Mar 5 - Johnson is on the TV show This Morning. At the beginning of the talk the male anchor points out that Johnson shook his hand when he entered even as the anchor consciously did not offer it. At minute 6 of the 18 minutes long interview (vid) the moderator asks if the UK should be "trying to spread this out into the summer". Johnson than launches a test ballon:
"Well that is a very, very important question. That is were a lot of the debate has been and one of the theories is perhaps you could, sort of, take it the chin. Take it all in one go and allow the disease as it were to move through the population without we taking as many draconian measures."
The anchors do not at all look exited about that plan and, seeing that, Johnson moves on to offer a compromise:
"I think we need to strike a balance. I think it is very important. We got a fantastic NHS. ..."
Johnson then says that 'it is better" to "just stop the peak of the disease that makes it difficult for the NHS".
But it is obvious from the scene (vid) that Johnson was trying to sell the 'fast herd immunity' plan of his advisor Dominic Cummings. When he then saw that the reaction to the idea was not good at all he added a bit of curve flattening measures on top.
Mar 14 - Britain takes different approach to coronavirus outbreak, leaving some asking why
"I must level with you, the British public: Many more families are going to lose their loved ones before their time," Prime Minister Boris Johnson said.
Mar 17 - Britain Drops Its Go-It-Alone Approach to Coronavirus
Johnson government admits its strategy of allowing the virus to spread and build up immunity was a failure but stops short of mandatory controls.
Apr 2 - Will Boris Johnson have to spend longer in quarantine? The Prime Minister still has 'mild' coronavirus symptoms but Downing Street says there is currently 'no change' to plan for him to end a week in isolation TOMORROW
Johnson, 55, was admitted to St Thomas' Hospital across the River Thames from the House of Commons late on Sunday after suffering persistent coronavirus symptoms, including a high temperature and a cough, for more than 10 days.
But his condition rapidly deteriorated over the next 24 hours, and he was moved on Monday to an intensive care unit, where the most serious cases are treated, in case he needed to be put on a ventilator. He was still conscious, his office said.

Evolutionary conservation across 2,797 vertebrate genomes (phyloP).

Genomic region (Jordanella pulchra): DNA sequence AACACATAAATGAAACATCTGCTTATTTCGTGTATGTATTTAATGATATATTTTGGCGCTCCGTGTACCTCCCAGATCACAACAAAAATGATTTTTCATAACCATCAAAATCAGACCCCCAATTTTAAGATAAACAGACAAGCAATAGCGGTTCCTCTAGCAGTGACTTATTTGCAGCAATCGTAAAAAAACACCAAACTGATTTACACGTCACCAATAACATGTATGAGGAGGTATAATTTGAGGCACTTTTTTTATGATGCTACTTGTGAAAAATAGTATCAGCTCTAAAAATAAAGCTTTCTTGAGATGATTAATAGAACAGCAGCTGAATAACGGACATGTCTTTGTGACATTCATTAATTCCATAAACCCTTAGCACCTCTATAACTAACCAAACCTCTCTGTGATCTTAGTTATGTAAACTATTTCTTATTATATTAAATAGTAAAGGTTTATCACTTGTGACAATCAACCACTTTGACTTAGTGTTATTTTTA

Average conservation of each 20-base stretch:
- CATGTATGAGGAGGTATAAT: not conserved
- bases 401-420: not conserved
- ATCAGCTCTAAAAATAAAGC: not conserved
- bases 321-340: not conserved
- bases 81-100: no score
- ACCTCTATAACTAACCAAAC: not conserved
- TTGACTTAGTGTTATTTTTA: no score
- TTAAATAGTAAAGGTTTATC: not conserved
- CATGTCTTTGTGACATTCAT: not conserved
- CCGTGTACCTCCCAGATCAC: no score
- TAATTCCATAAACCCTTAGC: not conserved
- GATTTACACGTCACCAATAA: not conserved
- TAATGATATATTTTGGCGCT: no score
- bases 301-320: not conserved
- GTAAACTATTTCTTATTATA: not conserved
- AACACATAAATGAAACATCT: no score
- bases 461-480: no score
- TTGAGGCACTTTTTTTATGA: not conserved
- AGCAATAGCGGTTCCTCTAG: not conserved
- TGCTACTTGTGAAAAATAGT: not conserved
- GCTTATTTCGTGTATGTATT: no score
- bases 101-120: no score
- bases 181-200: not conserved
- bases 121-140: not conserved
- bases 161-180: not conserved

"He is receiving standard oxygen treatment and breathing without any other assistance," Johnson's spokesman told reporters.
"The prime minister has been stable overnight and remains in good spirits," the spokesman said. "He has not required mechanical ventilation, or non-invasive respiratory support."
Downing Street has played down the situation at every step. One is not transferred to intensive care to receive oxygen. That can be done anywhere. Johnson is now in day twelve after the first onset of symptoms. By then covid-19 patients have typically developed a severe pneumonia and have severe breathing problems. They are not in 'good spirits'. It is likely that Johnson is on a mechanical ventilator. That he is described as 'stable' likely means that he is sedated and that the fight is ongoing.
The chance of people to survive after being transferred to intensive care for the covid-19 disease is 50 to 50. If their immune system overreacts to the virus with a cytokine storm they are likely to die. Some studies describe day 17 after the onset of symptoms as the most critical.
I wish the bastard good luck.
Downing Street 10 has turned into an epidemiological cluster.
Michael Gove: The chancellor of the Duchy of Lancaster has a crucial job running Whitehall's response to the coronavirus — but announced on Tuesday that he too is self-isolating after a family member developed symptoms.
Matt Hancock: The 41-year-old health secretary caught the virus but was back at work a week later to announce a revamped strategy on testing ...
Dominic Cummings: The infamous chief adviser to Johnson has been self-isolating at home with symptoms.
Lee Cain: The Downing Street communications director was reported to have had symptoms last week but is now thought to be back in action.
Chris Whitty: The chief medical officer took time off work with coronavirus symptoms but returned on Monday and took part in the daily Downing Street press conference.
Johnson and those above had lots of personal contacts with other important and not so important people. They will have infected many others. Callousness has a price.